To a lesser extent, all children are like this. They want to be heard. ASD, non-ASD, they want to be heard. ASD children are developmentally much younger than normative children, and their social skills are therefore several years behind the curve. When other children are engaging in conversation, the ASD child will be engaging in monologue, because he is arrested at the 'want to be heard' level for far longer than the other children.

I was asked, by the parent of a five year old ASD boy, what I'd done to cause my nine year old son to converse. The prevailing thought is that it is neither healthy nor normal to allow an ASD child to monologue, and if the child is doing this, he must be stopped.

I'm afraid I disagree with this.

I'm afraid I disagree with this. )
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I said in my previous post that I had two things I wanted to talk about: help, and love as endurance.

People who are familiar with my writing in other venues will probably not be shocked to know that I now have three things to write about. The third thing - communication - comes courtesy of my husband. My husband is my external editor, and I often run things past him before I post them. He's not a censor, but he will often point out ways in which my words might be misinterpreted.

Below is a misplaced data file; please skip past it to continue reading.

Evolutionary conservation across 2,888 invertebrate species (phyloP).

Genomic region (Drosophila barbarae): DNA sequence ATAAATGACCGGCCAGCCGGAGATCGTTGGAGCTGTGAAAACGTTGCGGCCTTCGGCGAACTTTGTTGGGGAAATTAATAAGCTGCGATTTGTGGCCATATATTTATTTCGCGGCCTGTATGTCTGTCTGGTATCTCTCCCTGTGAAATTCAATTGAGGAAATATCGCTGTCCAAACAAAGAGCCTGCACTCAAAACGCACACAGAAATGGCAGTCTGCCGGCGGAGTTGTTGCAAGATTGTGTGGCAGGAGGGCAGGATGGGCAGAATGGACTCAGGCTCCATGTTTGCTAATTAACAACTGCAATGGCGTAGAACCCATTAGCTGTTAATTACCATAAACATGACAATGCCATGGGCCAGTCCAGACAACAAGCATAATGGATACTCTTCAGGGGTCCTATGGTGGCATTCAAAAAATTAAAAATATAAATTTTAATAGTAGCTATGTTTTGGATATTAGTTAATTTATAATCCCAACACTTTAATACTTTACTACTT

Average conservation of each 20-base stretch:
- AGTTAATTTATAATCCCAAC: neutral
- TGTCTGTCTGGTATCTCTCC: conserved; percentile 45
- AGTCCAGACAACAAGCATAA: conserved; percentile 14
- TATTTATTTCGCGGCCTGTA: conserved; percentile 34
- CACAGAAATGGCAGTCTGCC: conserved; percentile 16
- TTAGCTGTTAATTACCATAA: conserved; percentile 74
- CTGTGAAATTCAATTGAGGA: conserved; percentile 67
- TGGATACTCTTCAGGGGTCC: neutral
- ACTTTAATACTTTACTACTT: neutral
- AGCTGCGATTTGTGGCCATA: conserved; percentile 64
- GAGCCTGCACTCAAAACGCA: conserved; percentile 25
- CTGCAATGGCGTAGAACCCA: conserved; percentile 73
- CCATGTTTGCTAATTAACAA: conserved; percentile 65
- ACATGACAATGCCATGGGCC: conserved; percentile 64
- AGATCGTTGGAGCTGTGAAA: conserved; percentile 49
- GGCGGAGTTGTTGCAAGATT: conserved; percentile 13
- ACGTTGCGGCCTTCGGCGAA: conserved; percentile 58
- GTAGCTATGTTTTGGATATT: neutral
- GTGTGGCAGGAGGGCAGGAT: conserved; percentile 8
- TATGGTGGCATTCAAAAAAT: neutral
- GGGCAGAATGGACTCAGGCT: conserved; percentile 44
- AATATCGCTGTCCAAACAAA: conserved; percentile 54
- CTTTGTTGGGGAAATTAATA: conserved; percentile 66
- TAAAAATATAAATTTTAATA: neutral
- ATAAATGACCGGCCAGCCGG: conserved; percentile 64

Yesterday's blog was given the immediate okay, but as I was cleaning up the multiple typist typos, he said something I've been thinking about ever since: He was incredibly grateful that I was able to clearly communicate my needs and the source of my pain in our early arguments.

Communication in the first year )

On help

May. 22nd, 2012 04:25 pm
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A discussion elsewhere on-line, to which I will not link because I think it will generate a lot of heat for a very little light, has got me thinking about two things I’ve been mulling over for months. The first is ‘help’, the nature of help, and what people - or at least people who are Michelle - want when we say we want help. (The question evolves from “people say they want help, and then we help, and we get no appreciation or support.“ The blog piece today is an evolution of an answer to that trope.)